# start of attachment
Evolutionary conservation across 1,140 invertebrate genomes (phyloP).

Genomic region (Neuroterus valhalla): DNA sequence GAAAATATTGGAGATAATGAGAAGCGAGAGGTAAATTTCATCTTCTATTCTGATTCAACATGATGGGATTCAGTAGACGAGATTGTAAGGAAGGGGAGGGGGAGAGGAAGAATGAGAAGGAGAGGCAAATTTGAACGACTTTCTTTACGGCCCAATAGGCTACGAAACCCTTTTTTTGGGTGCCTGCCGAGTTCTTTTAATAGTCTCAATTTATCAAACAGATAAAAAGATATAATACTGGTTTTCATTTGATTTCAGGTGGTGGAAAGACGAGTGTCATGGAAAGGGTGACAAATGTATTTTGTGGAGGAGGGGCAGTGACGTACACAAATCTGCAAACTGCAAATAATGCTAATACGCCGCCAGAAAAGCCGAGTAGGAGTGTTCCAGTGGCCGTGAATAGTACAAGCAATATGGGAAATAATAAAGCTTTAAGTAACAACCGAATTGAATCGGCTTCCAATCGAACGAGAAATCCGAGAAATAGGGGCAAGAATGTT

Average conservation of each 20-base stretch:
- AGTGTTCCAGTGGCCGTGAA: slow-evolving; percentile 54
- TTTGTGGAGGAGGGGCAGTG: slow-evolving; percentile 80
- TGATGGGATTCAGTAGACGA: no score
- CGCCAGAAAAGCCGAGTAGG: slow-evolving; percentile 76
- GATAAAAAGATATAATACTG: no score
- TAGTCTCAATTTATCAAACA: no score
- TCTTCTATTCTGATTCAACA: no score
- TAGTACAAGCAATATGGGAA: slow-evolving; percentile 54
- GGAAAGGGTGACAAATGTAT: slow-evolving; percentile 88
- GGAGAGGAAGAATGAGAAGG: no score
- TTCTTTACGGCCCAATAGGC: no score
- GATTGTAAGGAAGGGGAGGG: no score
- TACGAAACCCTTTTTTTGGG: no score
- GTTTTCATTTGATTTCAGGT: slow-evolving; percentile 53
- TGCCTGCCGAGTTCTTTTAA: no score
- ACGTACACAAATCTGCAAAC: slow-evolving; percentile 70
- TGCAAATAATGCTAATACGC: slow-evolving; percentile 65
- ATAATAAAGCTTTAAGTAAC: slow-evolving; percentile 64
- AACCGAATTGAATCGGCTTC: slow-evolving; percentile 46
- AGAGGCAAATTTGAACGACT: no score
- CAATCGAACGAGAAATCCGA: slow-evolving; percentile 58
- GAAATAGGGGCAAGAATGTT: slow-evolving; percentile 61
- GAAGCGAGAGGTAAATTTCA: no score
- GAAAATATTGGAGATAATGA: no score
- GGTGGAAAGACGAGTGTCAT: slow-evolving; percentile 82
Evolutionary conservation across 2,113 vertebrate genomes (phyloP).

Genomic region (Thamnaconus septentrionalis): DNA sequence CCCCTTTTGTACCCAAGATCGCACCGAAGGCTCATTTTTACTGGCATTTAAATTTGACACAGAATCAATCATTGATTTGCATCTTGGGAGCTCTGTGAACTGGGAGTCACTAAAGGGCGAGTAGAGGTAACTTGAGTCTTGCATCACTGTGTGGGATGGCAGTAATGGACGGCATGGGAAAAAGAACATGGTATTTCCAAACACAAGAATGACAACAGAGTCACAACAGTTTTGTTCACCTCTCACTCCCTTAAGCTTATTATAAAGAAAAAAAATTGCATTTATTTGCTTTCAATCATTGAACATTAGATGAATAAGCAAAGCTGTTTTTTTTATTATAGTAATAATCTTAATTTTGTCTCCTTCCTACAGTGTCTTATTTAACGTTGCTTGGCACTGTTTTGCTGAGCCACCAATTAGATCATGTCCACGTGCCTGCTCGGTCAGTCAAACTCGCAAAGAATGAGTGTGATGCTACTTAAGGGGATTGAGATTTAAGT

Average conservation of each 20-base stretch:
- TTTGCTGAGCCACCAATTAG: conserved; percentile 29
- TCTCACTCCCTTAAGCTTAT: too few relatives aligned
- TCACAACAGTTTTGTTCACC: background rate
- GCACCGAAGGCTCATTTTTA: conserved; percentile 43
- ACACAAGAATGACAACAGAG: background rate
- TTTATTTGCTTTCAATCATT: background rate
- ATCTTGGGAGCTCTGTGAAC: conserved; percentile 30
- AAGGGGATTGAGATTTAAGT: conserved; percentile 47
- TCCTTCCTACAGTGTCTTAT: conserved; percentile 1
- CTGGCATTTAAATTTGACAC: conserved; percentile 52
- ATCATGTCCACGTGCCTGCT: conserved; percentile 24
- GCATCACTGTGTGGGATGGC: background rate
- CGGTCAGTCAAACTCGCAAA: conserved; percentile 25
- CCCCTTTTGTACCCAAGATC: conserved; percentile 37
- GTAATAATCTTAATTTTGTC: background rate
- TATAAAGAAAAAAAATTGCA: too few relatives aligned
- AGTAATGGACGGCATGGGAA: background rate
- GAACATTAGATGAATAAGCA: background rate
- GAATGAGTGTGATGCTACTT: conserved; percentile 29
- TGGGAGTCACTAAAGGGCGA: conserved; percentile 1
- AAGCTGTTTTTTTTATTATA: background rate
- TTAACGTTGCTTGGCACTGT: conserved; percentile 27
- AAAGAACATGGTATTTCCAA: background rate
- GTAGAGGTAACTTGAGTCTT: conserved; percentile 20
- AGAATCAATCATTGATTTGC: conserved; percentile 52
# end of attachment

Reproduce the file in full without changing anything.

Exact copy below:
Evolutionary conservation across 1,140 invertebrate genomes (phyloP).

Genomic region (Neuroterus valhalla): DNA sequence GAAAATATTGGAGATAATGAGAAGCGAGAGGTAAATTTCATCTTCTATTCTGATTCAACATGATGGGATTCAGTAGACGAGATTGTAAGGAAGGGGAGGGGGAGAGGAAGAATGAGAAGGAGAGGCAAATTTGAACGACTTTCTTTACGGCCCAATAGGCTACGAAACCCTTTTTTTGGGTGCCTGCCGAGTTCTTTTAATAGTCTCAATTTATCAAACAGATAAAAAGATATAATACTGGTTTTCATTTGATTTCAGGTGGTGGAAAGACGAGTGTCATGGAAAGGGTGACAAATGTATTTTGTGGAGGAGGGGCAGTGACGTACACAAATCTGCAAACTGCAAATAATGCTAATACGCCGCCAGAAAAGCCGAGTAGGAGTGTTCCAGTGGCCGTGAATAGTACAAGCAATATGGGAAATAATAAAGCTTTAAGTAACAACCGAATTGAATCGGCTTCCAATCGAACGAGAAATCCGAGAAATAGGGGCAAGAATGTT

Average conservation of each 20-base stretch:
- AGTGTTCCAGTGGCCGTGAA: slow-evolving; percentile 54
- TTTGTGGAGGAGGGGCAGTG: slow-evolving; percentile 80
- TGATGGGATTCAGTAGACGA: no score
- CGCCAGAAAAGCCGAGTAGG: slow-evolving; percentile 76
- GATAAAAAGATATAATACTG: no score
- TAGTCTCAATTTATCAAACA: no score
- TCTTCTATTCTGATTCAACA: no score
- TAGTACAAGCAATATGGGAA: slow-evolving; percentile 54
- GGAAAGGGTGACAAATGTAT: slow-evolving; percentile 88
- GGAGAGGAAGAATGAGAAGG: no score
- TTCTTTACGGCCCAATAGGC: no score
- GATTGTAAGGAAGGGGAGGG: no score
- TACGAAACCCTTTTTTTGGG: no score
- GTTTTCATTTGATTTCAGGT: slow-evolving; percentile 53
- TGCCTGCCGAGTTCTTTTAA: no score
- ACGTACACAAATCTGCAAAC: slow-evolving; percentile 70
- TGCAAATAATGCTAATACGC: slow-evolving; percentile 65
- ATAATAAAGCTTTAAGTAAC: slow-evolving; percentile 64
- AACCGAATTGAATCGGCTTC: slow-evolving; percentile 46
- AGAGGCAAATTTGAACGACT: no score
- CAATCGAACGAGAAATCCGA: slow-evolving; percentile 58
- GAAATAGGGGCAAGAATGTT: slow-evolving; percentile 61
- GAAGCGAGAGGTAAATTTCA: no score
- GAAAATATTGGAGATAATGA: no score
- GGTGGAAAGACGAGTGTCAT: slow-evolving; percentile 82
Evolutionary conservation across 2,113 vertebrate genomes (phyloP).

Genomic region (Thamnaconus septentrionalis): DNA sequence CCCCTTTTGTACCCAAGATCGCACCGAAGGCTCATTTTTACTGGCATTTAAATTTGACACAGAATCAATCATTGATTTGCATCTTGGGAGCTCTGTGAACTGGGAGTCACTAAAGGGCGAGTAGAGGTAACTTGAGTCTTGCATCACTGTGTGGGATGGCAGTAATGGACGGCATGGGAAAAAGAACATGGTATTTCCAAACACAAGAATGACAACAGAGTCACAACAGTTTTGTTCACCTCTCACTCCCTTAAGCTTATTATAAAGAAAAAAAATTGCATTTATTTGCTTTCAATCATTGAACATTAGATGAATAAGCAAAGCTGTTTTTTTTATTATAGTAATAATCTTAATTTTGTCTCCTTCCTACAGTGTCTTATTTAACGTTGCTTGGCACTGTTTTGCTGAGCCACCAATTAGATCATGTCCACGTGCCTGCTCGGTCAGTCAAACTCGCAAAGAATGAGTGTGATGCTACTTAAGGGGATTGAGATTTAAGT

Average conservation of each 20-base stretch:
- TTTGCTGAGCCACCAATTAG: conserved; percentile 29
- TCTCACTCCCTTAAGCTTAT: too few relatives aligned
- TCACAACAGTTTTGTTCACC: background rate
- GCACCGAAGGCTCATTTTTA: conserved; percentile 43
- ACACAAGAATGACAACAGAG: background rate
- TTTATTTGCTTTCAATCATT: background rate
- ATCTTGGGAGCTCTGTGAAC: conserved; percentile 30
- AAGGGGATTGAGATTTAAGT: conserved; percentile 47
- TCCTTCCTACAGTGTCTTAT: conserved; percentile 1
- CTGGCATTTAAATTTGACAC: conserved; percentile 52
- ATCATGTCCACGTGCCTGCT: conserved; percentile 24
- GCATCACTGTGTGGGATGGC: background rate
- CGGTCAGTCAAACTCGCAAA: conserved; percentile 25
- CCCCTTTTGTACCCAAGATC: conserved; percentile 37
- GTAATAATCTTAATTTTGTC: background rate
- TATAAAGAAAAAAAATTGCA: too few relatives aligned
- AGTAATGGACGGCATGGGAA: background rate
- GAACATTAGATGAATAAGCA: background rate
- GAATGAGTGTGATGCTACTT: conserved; percentile 29
- TGGGAGTCACTAAAGGGCGA: conserved; percentile 1
- AAGCTGTTTTTTTTATTATA: background rate
- TTAACGTTGCTTGGCACTGT: conserved; percentile 27
- AAAGAACATGGTATTTCCAA: background rate
- GTAGAGGTAACTTGAGTCTT: conserved; percentile 20
- AGAATCAATCATTGATTTGC: conserved; percentile 52